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Argentina Visitors’ Guide

Polo in Argentina

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Polo in Argentina

While polo remains a popular sport in many countries throughout the world, there is no question that Argentina is home to the best players on an international level. Since 1949, Argentina has consistently been the World Champion in this exclusive and exciting game.

Buenos Aires is home to the Argentine Polo Open Championship, which begins in August and continues through December. This is the most important international polo event, and it has taken place annually since 1893. It is currently held in the Campo Argentino de Polo, popularly known as the “Cathedral of Polo”, and has been since 1928. Although the field was opened in 1918, it remains the world’s most comfortable and modern polo venue. It has also been also home to the America’s Polo Cup, in which the best team from the United States plays the best from Argentina. If you travel to Argentina take some time to go to one polo game, we can say it’s a must do activity!

The original Argentine fields opened in 1870, and they remain the most ideal place to play, even today. The sport, while thousands of years old, became the polo we know today in England, but it quickly made its way to the New World, where Argentine players adopted a version of the game, originally known as pato, and finally became excellent polo players. For more about pato, see this Argentina Travel Guide.

The game, which can be quite expensive when played seriously, is unique in that amateur players often play along seasoned professionals. While many fans and players are trying to make it a more accessible sport, it demands such a financial commitment that it is often reserved for either the wealthy or those who take it as a very serious hobby (or both).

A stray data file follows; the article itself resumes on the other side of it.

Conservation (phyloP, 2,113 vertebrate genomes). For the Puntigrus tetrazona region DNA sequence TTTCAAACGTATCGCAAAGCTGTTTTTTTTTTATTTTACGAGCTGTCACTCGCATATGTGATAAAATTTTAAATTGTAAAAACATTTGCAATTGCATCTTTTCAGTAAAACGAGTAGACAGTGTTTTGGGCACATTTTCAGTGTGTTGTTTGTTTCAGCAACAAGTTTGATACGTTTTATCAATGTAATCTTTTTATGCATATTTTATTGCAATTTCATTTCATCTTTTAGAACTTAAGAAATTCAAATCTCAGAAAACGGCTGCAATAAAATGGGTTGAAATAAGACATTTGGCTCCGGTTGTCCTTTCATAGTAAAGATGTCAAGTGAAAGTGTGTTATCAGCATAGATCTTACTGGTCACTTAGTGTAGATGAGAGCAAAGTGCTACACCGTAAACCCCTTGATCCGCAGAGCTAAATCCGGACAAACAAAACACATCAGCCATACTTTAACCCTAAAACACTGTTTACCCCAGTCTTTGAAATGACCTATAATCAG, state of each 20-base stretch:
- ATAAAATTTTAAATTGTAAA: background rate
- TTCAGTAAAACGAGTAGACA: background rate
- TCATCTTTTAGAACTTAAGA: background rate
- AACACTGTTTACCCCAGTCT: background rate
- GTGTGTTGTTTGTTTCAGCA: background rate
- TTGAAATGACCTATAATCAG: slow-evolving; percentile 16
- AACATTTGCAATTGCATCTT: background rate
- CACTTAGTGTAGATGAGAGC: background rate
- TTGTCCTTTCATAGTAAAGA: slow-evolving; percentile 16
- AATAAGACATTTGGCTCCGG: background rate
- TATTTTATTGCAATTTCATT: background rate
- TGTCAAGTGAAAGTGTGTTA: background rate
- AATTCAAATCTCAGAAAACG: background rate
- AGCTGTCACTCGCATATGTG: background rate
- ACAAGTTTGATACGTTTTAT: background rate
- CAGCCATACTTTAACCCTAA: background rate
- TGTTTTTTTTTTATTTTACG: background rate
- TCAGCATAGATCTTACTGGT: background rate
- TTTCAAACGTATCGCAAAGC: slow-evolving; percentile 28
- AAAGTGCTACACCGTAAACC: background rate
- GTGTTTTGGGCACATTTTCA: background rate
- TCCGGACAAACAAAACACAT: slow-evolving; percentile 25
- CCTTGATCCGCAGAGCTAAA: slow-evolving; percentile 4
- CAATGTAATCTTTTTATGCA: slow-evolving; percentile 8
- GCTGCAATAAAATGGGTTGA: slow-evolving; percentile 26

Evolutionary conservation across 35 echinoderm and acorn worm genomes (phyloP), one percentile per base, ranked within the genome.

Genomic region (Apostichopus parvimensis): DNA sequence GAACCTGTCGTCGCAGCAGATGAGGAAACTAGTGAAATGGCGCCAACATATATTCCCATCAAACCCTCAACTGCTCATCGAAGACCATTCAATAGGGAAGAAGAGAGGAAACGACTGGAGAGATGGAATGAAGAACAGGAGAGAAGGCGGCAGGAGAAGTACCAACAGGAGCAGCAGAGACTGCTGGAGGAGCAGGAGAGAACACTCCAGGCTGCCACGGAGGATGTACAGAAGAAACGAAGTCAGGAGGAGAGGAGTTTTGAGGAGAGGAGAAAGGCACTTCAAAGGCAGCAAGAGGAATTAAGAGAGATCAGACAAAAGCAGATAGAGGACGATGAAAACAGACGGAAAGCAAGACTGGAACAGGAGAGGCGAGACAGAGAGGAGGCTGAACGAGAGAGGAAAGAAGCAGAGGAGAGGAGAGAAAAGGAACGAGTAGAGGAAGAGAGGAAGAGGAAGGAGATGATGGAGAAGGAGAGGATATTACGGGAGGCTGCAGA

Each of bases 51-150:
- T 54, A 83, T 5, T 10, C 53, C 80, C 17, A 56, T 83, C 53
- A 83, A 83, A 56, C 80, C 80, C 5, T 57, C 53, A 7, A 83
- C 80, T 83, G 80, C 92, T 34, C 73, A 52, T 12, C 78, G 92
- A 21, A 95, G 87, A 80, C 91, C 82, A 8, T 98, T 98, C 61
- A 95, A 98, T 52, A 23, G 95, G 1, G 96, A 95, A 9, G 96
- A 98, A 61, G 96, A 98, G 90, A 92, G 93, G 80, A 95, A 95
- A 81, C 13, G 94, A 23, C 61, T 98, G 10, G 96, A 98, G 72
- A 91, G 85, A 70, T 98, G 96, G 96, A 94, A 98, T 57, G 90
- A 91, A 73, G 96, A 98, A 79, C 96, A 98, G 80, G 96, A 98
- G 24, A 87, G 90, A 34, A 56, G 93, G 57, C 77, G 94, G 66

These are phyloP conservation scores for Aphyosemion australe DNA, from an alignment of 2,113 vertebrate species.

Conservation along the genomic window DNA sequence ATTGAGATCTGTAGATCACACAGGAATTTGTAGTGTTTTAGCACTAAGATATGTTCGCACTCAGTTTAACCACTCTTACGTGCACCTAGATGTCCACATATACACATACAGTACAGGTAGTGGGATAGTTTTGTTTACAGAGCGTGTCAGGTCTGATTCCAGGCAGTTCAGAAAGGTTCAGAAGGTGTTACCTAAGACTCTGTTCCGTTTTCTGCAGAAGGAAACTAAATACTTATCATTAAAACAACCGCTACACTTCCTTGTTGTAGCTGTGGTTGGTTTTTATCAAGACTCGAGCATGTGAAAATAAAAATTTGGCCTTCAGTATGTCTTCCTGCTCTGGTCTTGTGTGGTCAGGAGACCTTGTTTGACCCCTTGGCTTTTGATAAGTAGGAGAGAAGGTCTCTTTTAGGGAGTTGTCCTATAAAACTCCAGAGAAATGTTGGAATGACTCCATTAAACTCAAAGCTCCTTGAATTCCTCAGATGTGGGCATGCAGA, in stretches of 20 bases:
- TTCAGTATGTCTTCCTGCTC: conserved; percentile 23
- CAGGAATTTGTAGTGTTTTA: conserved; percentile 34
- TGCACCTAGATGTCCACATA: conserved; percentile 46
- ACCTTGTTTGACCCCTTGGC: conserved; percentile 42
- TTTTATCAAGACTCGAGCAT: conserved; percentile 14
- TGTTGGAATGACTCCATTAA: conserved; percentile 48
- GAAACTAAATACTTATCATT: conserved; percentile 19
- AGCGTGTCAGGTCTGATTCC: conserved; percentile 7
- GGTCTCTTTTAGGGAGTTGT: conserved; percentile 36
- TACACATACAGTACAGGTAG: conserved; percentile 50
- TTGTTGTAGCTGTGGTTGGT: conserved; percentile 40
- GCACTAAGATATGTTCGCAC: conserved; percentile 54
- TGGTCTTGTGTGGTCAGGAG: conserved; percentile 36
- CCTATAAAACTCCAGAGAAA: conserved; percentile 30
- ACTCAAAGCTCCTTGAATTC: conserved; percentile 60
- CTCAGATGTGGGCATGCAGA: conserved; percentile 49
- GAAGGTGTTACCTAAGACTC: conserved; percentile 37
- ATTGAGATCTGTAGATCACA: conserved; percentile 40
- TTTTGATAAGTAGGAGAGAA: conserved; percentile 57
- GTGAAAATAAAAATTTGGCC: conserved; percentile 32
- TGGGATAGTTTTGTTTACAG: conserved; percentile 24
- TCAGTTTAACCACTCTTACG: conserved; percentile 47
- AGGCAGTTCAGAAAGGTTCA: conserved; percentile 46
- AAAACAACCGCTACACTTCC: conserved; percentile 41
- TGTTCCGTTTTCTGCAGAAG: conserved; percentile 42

The game consists of four players, each mounted on horseback. The horses must be of a certain quality and size, and are traditionally called polo ponies, although they are, in fact, full-sized horses. They must be 14.2 to 16 hands at the withers, and the most valued characteristics are speed, stamina, agility and maneuverability. Furthermore, the animal’s disposition is extremely important, as they must be able to handle extreme pressure and not be too excited or difficult to control. Some of the most sought-after horses in the world are Argentine, locally known as petisos. Polo ponies begin the 6- to 24-month training at age three, and while they generally reach their peak around age 7, many go on to play until they are 18 or 20, provided that they avoid injuries.

While there are only four players in polo, there are between 4 and 8 horses used, so the animals have a chance to rest. A well-trained horse can account for around 75% of a player-horse team’s success, so it is vital that the horses are in top condition.

The games are broken up into periods of time known as chuckers. Although there are several variations, the most common is 6 chukkas of 7 minutes each. Players, each of whom holds a different position with different responsibilities, work to hit a small wooden ball with a mallet, aiming to get the ball through one of the goals at the opposite ends of the field. The field is generally 300 yards long, and between 160 to 200 meters wide, and teams switch ends after every scored goal.

Argentina, as an international frontrunner in the sport, is currently home to over 3000 polo players. There is much national support for the game, as there are so many players to be proud of. And, while the game may not be completely accessible to play, it is very accessible for spectators, especially during the Polo Open, when tickets can be purchased for a wide variety of prices.

Polo has also made its way into Argentine fashion, with polo outfitting stores throughout the city. While it may be rare to see someone completely dressed in polo garb, it is easy to see the influence of this popular sport. Argentines are proud of their world standing in this unique sport, and while less than 20 countries worldwide play it on a professional level, Argentina remains the undisputed champion.

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